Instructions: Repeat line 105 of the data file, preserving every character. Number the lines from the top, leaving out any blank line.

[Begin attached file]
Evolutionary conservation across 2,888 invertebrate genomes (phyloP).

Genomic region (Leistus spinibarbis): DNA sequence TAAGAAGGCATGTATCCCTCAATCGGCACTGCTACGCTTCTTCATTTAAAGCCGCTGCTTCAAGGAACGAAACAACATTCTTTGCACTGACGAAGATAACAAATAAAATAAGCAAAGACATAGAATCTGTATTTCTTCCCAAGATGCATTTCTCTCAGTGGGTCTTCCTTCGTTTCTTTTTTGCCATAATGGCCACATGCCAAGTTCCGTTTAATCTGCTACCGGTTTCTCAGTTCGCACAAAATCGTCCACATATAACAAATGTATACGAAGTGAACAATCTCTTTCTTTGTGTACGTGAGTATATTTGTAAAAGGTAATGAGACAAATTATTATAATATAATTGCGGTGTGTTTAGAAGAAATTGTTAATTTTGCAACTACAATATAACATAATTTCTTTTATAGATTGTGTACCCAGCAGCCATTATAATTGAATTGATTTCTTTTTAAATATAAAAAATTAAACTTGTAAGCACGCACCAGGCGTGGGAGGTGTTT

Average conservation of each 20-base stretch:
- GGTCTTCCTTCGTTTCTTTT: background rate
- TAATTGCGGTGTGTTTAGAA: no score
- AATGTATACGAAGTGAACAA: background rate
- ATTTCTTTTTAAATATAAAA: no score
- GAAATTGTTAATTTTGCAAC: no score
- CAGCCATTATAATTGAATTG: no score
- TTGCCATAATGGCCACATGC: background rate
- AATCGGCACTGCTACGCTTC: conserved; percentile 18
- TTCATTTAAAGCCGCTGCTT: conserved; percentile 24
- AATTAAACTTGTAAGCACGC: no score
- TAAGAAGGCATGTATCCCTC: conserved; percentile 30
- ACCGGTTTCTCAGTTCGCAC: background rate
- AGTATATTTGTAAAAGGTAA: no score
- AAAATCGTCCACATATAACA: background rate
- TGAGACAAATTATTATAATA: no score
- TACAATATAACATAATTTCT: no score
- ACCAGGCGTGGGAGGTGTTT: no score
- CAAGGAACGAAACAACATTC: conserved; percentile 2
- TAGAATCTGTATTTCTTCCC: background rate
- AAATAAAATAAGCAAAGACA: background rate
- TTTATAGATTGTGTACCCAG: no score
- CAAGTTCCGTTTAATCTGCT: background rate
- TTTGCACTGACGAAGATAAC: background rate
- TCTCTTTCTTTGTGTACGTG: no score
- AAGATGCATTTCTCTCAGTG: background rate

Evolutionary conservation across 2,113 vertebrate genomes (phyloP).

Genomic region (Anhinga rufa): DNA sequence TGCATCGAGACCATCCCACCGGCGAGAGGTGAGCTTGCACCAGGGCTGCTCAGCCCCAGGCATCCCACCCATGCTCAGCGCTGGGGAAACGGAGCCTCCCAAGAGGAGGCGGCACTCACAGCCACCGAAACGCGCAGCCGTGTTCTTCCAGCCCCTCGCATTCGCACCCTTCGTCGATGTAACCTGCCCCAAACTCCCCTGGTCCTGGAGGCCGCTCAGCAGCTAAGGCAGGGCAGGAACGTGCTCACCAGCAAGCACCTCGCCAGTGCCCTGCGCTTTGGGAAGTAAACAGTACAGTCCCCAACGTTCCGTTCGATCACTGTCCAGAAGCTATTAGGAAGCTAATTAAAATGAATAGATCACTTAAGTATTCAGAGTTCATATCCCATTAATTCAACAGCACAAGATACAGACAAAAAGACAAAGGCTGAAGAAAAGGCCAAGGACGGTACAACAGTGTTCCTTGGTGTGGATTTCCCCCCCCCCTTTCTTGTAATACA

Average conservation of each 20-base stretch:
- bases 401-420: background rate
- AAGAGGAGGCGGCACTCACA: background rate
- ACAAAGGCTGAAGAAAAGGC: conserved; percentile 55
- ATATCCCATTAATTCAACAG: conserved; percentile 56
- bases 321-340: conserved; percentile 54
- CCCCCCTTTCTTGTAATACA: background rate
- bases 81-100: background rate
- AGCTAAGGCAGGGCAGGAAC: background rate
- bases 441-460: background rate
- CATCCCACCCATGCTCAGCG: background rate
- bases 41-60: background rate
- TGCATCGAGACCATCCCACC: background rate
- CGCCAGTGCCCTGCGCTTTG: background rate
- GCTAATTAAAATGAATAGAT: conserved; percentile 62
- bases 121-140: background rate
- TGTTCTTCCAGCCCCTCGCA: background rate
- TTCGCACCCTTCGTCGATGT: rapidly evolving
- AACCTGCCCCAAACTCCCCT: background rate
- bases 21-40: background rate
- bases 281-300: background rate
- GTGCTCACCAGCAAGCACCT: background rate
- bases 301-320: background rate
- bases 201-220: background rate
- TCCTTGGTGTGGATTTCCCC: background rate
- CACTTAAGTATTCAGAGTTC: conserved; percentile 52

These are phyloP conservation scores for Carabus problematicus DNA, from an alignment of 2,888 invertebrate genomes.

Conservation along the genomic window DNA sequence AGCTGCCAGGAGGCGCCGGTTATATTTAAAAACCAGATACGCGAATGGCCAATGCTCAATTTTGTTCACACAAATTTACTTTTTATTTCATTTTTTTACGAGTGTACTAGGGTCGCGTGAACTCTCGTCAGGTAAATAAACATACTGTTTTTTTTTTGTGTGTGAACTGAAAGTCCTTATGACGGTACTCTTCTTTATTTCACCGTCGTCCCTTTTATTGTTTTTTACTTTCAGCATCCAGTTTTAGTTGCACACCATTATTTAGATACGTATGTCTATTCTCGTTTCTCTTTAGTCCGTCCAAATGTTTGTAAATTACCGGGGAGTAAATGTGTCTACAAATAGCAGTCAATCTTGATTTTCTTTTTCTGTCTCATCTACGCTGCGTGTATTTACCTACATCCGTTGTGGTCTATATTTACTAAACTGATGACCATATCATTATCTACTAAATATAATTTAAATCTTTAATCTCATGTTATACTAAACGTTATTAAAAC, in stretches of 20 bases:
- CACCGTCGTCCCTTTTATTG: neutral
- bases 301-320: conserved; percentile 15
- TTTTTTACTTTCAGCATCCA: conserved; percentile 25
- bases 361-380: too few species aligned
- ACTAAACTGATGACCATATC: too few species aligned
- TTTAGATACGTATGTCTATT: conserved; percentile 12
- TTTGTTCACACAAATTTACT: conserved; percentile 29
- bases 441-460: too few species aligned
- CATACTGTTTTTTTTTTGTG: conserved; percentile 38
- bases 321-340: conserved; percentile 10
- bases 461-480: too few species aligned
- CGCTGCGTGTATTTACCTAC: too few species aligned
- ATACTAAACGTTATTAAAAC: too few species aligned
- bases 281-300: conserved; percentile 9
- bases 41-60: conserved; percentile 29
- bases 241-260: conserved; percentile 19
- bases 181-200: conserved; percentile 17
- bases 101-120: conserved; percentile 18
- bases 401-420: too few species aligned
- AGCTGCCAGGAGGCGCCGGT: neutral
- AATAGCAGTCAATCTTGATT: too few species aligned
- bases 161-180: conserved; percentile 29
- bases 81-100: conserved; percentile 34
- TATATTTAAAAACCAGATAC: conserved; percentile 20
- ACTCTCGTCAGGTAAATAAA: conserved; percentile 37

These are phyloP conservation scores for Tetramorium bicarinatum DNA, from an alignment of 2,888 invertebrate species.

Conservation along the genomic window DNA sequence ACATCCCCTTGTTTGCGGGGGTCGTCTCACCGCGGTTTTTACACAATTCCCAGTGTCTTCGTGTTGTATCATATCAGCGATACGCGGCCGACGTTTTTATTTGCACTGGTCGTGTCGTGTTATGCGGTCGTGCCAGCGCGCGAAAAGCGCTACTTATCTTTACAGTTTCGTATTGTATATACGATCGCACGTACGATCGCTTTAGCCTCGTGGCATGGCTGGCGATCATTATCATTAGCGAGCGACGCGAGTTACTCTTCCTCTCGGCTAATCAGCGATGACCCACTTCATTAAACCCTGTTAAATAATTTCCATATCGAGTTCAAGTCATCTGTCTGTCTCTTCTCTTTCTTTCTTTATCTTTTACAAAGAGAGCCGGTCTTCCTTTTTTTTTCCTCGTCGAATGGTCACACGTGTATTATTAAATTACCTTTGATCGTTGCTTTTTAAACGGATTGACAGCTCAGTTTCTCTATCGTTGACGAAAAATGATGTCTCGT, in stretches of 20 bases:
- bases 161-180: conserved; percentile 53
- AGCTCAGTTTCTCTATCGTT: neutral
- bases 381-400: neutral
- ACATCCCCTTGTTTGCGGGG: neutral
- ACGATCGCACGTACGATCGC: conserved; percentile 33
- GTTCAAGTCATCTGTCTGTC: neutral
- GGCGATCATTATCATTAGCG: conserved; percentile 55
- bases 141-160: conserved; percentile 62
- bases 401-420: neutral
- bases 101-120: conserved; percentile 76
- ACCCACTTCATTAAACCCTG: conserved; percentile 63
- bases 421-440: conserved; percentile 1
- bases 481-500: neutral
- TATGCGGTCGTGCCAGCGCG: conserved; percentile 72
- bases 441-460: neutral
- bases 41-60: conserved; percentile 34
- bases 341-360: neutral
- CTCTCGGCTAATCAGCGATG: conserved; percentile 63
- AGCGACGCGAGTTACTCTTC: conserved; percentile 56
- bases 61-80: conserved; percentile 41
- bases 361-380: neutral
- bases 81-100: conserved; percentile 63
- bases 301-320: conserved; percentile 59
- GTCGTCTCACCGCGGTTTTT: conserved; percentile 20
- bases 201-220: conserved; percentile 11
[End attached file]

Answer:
- bases 61-80: conserved; percentile 41